Indian economy is expected to grow at 7.5 per cent this fiscal outpacing China as the fastest growing economy in the world, International Monetary Fund (IMF) has said, reinforcing such forecasts by World Bank among other global agencies.
IMF, which released its first issue of the biannual publication World Economic Outlook on Tuesday, highlighted that growth forecasts for most emerging and developing economies with the important exception of India, are slightly worse.
The report from IMF comes a day after World Bank reiterated its stance of India growing at a steady 7.5 per cent this year with the economy expected to grow at 8 per cent by 2017.
“Growth will benefit from recent policy reforms, a consequent pick-up in investment and lower oil prices,” IMF said.
Though World Bank is more optimistic about the prospects of Indian economy, IMF kept its forecast for 2015-16 at 7.5 per cent. These reports come days after Mood’s upgraded India’s rating from stable to positive.
The IMF report said Chinese economy is expected to slow down to 6.8 per cent this year and 6.3 per cent in 2017. It did not alter the forecast for global growth, with the global economic growth projected at 3.5 per cent this year and 3.8 in the next.
“Risks to global growth are now more balanced relative to six months ago, but remain tilted to the downside. Macroeconomic risks have slightly decreased, but financial and geopolitical risks have increased. In advanced economies, growth is projected to strengthen in 2015 relative to 2014, but in emerging market and developing economies it is expected to be weaker,” IMF said.
IMF said that inflation is India expected to remain close to the target in 2015 and pegged it at 6 per cent for the current year with price rise expected to moderate to 5.7 per cent next year on account of cheaper oil and favourable food prices. The RBI in its monetary policy statement pegged inflation at 5.8 per cent for the current fiscal. Data released on Monday showed inflation slowing to a three-month low at 5.17 per cent despite the unseasonal rains and firming up of oil prices.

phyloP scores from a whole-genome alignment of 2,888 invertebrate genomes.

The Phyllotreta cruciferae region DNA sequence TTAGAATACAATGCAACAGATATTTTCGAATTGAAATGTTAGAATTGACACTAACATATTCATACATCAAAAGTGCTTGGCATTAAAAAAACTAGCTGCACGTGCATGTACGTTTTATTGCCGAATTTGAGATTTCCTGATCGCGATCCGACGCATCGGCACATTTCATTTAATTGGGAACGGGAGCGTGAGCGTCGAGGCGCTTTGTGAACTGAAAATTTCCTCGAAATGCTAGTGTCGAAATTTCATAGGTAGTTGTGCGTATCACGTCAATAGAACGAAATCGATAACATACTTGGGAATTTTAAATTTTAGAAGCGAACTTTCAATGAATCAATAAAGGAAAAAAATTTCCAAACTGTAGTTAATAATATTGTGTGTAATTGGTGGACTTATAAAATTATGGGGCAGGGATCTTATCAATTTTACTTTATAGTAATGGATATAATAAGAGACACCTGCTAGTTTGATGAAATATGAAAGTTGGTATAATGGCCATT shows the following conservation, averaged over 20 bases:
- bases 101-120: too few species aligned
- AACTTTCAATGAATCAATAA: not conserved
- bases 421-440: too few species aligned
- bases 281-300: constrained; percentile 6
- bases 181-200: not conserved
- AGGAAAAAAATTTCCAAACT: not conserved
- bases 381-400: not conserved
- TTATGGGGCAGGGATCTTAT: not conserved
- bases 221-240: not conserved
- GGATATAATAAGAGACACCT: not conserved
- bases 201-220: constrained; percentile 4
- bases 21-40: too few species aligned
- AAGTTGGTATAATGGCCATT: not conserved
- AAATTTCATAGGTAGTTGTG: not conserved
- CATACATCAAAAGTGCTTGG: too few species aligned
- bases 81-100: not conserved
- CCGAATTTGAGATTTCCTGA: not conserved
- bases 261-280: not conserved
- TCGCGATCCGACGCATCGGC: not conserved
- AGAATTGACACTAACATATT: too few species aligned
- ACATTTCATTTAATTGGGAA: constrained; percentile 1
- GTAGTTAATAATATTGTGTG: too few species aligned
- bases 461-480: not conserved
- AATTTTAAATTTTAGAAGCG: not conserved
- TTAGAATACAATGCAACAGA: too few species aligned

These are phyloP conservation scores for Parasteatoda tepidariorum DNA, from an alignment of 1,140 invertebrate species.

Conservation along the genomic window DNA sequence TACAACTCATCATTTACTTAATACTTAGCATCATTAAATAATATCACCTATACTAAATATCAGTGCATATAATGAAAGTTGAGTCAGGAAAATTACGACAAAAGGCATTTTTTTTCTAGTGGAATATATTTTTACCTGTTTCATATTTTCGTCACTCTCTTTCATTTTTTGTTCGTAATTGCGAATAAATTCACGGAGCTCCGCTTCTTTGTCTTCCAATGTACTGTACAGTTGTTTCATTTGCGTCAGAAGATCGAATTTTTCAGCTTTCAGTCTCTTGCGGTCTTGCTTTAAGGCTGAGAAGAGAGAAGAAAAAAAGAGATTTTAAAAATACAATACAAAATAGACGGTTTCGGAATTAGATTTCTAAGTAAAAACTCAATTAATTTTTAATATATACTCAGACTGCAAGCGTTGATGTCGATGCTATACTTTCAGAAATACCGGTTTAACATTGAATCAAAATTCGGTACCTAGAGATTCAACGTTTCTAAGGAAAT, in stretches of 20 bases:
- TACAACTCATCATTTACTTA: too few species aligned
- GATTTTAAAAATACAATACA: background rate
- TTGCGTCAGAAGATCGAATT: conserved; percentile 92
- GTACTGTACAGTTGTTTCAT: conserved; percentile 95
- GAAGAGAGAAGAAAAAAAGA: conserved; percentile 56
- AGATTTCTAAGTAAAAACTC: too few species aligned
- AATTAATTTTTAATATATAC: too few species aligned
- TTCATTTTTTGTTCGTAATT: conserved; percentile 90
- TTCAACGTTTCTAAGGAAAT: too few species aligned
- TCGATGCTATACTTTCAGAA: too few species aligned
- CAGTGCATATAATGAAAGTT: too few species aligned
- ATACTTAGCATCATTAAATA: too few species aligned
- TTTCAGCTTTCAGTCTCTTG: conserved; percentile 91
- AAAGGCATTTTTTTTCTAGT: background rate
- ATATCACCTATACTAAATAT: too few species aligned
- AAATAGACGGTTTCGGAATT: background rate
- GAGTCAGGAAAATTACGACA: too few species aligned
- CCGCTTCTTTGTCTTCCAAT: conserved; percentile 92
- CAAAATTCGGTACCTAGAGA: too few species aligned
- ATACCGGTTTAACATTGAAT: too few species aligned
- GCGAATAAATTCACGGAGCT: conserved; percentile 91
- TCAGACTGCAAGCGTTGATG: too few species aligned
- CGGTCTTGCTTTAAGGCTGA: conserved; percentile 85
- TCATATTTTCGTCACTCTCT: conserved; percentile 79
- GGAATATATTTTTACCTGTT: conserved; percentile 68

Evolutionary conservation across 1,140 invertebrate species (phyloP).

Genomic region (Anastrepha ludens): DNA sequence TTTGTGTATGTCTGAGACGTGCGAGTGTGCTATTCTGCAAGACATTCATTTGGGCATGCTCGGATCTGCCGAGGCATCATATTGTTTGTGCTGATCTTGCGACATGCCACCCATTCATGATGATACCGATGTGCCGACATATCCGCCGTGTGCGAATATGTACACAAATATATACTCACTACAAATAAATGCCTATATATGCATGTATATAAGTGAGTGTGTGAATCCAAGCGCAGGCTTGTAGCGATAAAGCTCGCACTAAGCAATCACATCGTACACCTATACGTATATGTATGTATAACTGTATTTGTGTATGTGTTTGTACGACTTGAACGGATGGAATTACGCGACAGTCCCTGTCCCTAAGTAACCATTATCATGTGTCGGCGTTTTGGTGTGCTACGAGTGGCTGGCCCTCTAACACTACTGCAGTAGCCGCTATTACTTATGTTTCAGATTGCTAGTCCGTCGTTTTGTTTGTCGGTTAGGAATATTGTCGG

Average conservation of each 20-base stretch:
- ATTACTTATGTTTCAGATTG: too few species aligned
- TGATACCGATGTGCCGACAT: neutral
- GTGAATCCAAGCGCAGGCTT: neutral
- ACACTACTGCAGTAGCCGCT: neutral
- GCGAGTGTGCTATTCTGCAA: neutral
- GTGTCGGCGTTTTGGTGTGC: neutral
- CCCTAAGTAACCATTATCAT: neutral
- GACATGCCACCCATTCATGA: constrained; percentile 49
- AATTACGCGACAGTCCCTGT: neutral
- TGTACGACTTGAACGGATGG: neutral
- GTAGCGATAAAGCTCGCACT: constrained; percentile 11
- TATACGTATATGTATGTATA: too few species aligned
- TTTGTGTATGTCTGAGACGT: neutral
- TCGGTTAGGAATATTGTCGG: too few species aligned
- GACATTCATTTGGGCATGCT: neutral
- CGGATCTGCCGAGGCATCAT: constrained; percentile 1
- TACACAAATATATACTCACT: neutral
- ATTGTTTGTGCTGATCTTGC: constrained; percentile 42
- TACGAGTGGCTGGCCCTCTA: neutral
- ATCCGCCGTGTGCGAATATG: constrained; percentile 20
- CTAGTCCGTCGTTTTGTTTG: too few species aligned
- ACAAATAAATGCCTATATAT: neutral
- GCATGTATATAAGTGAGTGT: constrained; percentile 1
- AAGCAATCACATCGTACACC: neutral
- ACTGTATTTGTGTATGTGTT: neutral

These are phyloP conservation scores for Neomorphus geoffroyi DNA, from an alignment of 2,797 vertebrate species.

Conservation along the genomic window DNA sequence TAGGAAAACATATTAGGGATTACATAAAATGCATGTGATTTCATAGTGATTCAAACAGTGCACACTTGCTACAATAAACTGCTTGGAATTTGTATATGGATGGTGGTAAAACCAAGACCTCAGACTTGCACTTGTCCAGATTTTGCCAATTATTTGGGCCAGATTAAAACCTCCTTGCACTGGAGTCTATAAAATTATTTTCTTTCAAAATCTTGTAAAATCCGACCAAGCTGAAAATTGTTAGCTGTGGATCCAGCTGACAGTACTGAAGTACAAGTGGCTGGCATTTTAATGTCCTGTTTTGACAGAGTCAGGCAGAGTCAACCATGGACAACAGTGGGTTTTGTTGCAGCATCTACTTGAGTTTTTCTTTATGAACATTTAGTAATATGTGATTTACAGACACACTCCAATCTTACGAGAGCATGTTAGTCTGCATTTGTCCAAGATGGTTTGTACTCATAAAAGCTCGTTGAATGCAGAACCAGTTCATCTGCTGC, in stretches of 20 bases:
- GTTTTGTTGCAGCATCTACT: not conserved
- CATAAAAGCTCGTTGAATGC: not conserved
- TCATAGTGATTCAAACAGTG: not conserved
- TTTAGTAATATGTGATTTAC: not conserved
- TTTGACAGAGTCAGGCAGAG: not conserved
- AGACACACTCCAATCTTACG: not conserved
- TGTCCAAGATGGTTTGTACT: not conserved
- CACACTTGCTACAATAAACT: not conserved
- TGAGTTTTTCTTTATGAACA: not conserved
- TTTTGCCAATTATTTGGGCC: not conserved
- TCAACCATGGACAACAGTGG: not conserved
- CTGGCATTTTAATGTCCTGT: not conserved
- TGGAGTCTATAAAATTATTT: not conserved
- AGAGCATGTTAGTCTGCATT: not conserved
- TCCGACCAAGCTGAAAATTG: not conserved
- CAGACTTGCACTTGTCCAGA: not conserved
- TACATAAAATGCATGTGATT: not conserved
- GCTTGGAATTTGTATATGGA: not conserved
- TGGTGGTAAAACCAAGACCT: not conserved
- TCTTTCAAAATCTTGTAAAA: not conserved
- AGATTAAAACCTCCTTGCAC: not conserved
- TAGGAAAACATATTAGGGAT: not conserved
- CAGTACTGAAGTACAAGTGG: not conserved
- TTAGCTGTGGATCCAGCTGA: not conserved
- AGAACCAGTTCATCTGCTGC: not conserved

“Lower oil prices will raise real disposable incomes, particularly among poorer households, and help drive down inflation,” IMF said.
Even though India is expected to remain the world’s fastest growing major economy, a feat it attained last quarter, the size of the economy will remain small compared with China’s $10 trillion economy.
A report released by US Department of Agriculture shows that India would be the world’s third-largest economy in 2030 after US and China and would see its economy growing from $2 trillion to $6.6 trillion while the Chinese economy would growth to $22.2 trillion in the same period.
Though international organisations are predicting a spectacular growth for the Indian economy, a lot would depend on the government’s ability to jump-start the reform process. While the policies look good on paper, India has always had the problem of implementation as bureaucratic hurdles and infrastructure bottlenecks impede the speed of reforms.
(Edited by Joby Puthuparampil Johnson)